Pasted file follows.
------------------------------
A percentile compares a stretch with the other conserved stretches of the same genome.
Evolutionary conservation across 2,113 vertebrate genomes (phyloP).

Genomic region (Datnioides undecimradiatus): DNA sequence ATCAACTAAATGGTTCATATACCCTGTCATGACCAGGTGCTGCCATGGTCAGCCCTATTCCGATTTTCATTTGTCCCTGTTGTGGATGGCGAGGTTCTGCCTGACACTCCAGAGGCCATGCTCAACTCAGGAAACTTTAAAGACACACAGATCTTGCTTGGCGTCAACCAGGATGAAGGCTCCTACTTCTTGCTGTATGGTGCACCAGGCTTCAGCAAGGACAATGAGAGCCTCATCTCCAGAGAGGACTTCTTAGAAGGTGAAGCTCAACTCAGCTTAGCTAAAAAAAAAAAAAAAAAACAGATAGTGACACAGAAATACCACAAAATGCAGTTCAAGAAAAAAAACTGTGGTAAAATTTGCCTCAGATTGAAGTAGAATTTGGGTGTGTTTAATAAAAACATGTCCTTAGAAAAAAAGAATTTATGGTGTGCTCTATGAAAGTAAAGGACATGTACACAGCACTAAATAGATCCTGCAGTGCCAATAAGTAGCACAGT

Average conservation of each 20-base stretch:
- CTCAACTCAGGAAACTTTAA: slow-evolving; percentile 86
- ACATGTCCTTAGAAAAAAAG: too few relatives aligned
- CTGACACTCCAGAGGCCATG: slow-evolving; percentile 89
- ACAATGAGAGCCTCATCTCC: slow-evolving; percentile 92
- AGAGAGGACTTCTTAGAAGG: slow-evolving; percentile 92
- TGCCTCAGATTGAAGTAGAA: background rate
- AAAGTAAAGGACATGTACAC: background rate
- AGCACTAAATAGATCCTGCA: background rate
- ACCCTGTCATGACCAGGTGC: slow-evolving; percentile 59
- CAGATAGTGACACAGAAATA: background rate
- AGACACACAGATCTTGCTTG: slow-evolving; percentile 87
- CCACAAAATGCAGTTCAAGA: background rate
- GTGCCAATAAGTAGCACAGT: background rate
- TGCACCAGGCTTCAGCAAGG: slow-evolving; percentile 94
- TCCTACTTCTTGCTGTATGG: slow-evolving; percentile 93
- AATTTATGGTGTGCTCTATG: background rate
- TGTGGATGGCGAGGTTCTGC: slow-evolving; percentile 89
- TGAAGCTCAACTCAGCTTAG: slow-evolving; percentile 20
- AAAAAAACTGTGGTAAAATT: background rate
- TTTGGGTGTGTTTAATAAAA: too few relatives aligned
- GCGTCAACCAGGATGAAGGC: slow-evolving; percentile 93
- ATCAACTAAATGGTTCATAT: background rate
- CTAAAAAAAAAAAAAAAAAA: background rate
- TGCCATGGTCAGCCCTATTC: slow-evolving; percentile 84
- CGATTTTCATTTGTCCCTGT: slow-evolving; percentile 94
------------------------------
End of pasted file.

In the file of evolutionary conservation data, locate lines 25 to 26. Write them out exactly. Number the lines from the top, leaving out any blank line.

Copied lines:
- GCGTCAACCAGGATGAAGGC: slow-evolving; percentile 93
- ATCAACTAAATGGTTCATAT: background rate